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Re: modded EDP/bending

In a message dated 27/03/00 01:50:58 GMT Daylight Time, tcn62@ici.net 

> Here's a question (albeit with only an implied on-topicality): What kinds
>  of equipment, off-the-wall and otherwise, have you guys had good luck or
>  horror stories bending?
A cheap 70's keyboard (by 'Elgam') used to suffer various mods.
Although I tried to figure out the circuit  and produce effects that I'd 
things went astray. In the end I got about half a dozen extra switches on
it, and then let the keyboard 'player' from my then band loose on it.
I think he was impressed.

an old analogue delay (multitap with modulation) was also attacked, found 
capacitor that
governed the clock rate and fixed in a switch to replace it with other
capacitor values. (also increased the amount of modulation)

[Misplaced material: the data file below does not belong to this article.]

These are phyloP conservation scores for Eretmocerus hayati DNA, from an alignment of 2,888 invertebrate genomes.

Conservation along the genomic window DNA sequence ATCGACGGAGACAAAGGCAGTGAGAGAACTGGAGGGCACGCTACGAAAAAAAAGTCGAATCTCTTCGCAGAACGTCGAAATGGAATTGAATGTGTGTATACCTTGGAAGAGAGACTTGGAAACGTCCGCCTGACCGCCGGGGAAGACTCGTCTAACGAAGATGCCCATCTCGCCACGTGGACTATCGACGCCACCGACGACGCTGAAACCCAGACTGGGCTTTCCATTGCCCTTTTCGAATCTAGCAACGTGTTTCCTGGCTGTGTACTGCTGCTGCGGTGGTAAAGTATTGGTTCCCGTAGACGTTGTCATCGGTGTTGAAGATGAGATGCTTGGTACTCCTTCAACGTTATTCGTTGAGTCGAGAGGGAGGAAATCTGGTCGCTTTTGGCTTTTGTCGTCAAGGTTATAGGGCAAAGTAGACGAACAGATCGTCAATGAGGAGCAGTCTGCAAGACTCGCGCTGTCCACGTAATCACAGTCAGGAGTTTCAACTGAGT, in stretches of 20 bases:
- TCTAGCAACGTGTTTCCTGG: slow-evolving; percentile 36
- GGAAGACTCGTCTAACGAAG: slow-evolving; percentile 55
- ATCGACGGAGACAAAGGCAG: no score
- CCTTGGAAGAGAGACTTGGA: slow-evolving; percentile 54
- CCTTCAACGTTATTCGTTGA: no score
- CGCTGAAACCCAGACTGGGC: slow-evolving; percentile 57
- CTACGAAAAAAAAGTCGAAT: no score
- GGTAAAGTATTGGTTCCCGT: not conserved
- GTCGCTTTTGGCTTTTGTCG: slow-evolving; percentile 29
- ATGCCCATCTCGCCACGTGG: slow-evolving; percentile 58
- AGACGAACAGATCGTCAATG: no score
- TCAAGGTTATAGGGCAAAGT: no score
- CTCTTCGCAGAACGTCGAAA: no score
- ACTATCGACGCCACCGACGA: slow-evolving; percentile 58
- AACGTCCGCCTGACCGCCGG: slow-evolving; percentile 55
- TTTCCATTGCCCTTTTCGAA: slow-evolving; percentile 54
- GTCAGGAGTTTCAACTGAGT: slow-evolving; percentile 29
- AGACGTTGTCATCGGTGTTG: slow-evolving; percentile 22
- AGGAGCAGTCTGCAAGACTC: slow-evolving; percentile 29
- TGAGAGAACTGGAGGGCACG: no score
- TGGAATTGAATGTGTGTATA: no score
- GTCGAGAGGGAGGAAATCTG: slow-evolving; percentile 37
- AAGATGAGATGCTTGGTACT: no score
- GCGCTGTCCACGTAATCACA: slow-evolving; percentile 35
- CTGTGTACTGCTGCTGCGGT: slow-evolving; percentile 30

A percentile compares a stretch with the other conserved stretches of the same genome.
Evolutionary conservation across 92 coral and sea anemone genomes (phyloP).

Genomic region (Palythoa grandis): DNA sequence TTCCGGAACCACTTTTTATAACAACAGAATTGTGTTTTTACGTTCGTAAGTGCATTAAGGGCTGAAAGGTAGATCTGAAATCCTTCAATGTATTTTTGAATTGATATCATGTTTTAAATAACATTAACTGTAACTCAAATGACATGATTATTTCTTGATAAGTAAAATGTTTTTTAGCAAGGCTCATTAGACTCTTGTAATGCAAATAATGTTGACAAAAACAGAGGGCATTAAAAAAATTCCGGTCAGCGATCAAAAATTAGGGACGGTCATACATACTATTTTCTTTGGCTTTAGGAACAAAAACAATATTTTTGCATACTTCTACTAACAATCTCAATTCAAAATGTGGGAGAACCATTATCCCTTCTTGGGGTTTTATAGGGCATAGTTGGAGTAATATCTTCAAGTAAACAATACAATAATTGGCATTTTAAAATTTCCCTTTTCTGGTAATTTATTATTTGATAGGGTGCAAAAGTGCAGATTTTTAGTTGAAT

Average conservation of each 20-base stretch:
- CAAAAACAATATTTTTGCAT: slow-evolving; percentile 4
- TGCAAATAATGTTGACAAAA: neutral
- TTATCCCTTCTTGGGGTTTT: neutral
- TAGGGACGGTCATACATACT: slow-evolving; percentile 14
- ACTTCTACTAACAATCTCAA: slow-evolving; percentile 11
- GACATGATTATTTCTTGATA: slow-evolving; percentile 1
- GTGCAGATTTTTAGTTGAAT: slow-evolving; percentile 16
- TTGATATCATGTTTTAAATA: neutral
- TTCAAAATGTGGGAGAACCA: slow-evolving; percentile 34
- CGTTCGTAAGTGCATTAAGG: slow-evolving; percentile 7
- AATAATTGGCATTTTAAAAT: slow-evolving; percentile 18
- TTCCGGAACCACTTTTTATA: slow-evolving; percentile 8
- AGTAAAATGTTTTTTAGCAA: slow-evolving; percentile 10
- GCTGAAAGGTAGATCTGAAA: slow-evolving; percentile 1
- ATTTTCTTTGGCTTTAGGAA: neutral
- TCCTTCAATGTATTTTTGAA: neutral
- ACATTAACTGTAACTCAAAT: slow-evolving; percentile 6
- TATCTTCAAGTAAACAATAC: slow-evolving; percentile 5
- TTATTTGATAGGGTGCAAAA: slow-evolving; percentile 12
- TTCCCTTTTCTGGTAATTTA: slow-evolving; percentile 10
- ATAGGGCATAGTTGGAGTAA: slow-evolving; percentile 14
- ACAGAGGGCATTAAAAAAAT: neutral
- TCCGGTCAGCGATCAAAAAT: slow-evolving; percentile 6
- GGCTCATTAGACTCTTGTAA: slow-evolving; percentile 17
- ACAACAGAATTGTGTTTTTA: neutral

this produced an excellent analogue flanger/phaser, but best trick
was to turn feedback to max, play in some sounds, and then go for 
the new switch, so all the (looped) sound could jump up/down an
octave, or just turn into feedback screech.
I daren't try connecting points totally at random though, if I did it
all the transistors would die.

My theory is that circuit-bending gear with discrete transistors
should tend to produced richer sounds than gear full of chips.
(because the onset of non-linearity is more gradual)

..so valves would be even better then

Anyone out there with access to valve technology might 
look into something called squegging, a one valve circuit
which exploits certain little used characteristics of the valve
to produce broad band irregular tones.
This circuit was used a to produce an effective jamming
signal which could be broadcast to interfere with another's 
radio reception.
So a lot of those weird sounds on short wave radio 
are actually produced in this way.

.....and now to get back on topic

these short wave sounds inspired much of the music of 
Karlheinz Stockhausen.

KS the inventor of looping?

time for bed